Trade negotiations take higher priority for Canadians in foreign affairs over humanitarian, military aid
By ANGUS REID INSTITUTE
July 24, 2018 – What started as a civil war in Mali is now a simmering conflict with deadly eruptions of violence, alliance switching and political manipulation. And while the strife in West Africa has evaded Canadian attention thus far, a year-long military engagement for Canadian troops may capture more attention.
A new Angus Reid Institute study finds majority support for Canada’s recent announcement of involvement in Mali, though political leanings drive views on this issue.
Six-in-ten (59%) Canadians say the Trudeau government’s decision to deploy approximately 250 troops to Mali is the right move. Four-in-ten (41%) however, led heavily by past Conservative (CPC) voters (59%), say that the mission is too risky and Canada should avoid participation.
Much public opinion divide on this issue however, rests on prioritization. While most Canadians (70%) say national peacekeeping efforts are a “source of pride”, they also say the country’s top international priority is not military presence on the global stage (10%), or humanitarian aid (25%), but focusing on trade ties with foreign partners (65%).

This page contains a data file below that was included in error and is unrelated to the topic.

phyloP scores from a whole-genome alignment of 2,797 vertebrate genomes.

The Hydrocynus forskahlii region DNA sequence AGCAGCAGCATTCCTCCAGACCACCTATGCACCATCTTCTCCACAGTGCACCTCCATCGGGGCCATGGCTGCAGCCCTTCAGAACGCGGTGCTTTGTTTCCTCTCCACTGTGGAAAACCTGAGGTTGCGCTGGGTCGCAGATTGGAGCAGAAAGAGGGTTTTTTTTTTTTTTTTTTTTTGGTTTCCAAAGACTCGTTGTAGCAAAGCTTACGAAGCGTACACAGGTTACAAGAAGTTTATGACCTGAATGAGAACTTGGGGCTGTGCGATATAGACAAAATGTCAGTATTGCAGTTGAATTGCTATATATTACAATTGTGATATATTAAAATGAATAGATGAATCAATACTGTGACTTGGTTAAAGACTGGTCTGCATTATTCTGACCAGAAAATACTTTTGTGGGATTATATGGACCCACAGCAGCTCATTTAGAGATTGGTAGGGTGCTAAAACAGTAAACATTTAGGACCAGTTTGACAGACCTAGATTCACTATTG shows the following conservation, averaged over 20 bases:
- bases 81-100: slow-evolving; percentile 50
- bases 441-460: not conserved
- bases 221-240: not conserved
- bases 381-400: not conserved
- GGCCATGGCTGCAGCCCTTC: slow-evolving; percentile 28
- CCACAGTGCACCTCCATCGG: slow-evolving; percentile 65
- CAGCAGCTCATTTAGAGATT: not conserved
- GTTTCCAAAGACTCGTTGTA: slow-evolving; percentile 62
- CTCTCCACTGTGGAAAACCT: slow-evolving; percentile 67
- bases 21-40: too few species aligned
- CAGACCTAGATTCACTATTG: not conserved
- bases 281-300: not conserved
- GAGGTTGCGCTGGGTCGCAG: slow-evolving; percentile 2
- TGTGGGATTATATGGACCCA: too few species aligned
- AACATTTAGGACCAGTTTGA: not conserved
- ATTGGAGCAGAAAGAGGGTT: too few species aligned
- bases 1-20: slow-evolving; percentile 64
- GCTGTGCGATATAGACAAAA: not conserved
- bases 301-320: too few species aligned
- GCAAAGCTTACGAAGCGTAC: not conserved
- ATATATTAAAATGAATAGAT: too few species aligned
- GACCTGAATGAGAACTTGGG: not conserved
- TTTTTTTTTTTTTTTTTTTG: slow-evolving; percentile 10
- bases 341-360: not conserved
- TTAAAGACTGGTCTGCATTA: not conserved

More Key Findings:
- Political affiliation is a key factor in support or opposition of the Mali Mission. Past Liberal voters (71%) and New Democrats (69%) are equally likely to say Canada should be taking part, while only 41 per cent of past CPC supporters agree
- Those most aware of the conflict in Mali are the most opposed to the mission. Just over half (53%) among this group say the mission is too risky to participate in
- While Canada is sending a contingent of military personnel, and has donated hundreds of millions of dollars to Mali, half of Canadians (50%) say they would prefer to send troops over funding, while one-third (34%) say the opposite
- Canadians are near unanimous in agreeing that Canada has a positive reputation abroad, but they’re divided over how it has changed in the past 10 years. Three-in-ten (29%) say it has improved, 24 per cent say it has worsened, and four-in-ten (40%) say it is about the same as it was a decade ago
Link to the poll here: www.angusreid.org/mali-mission-peacekeeping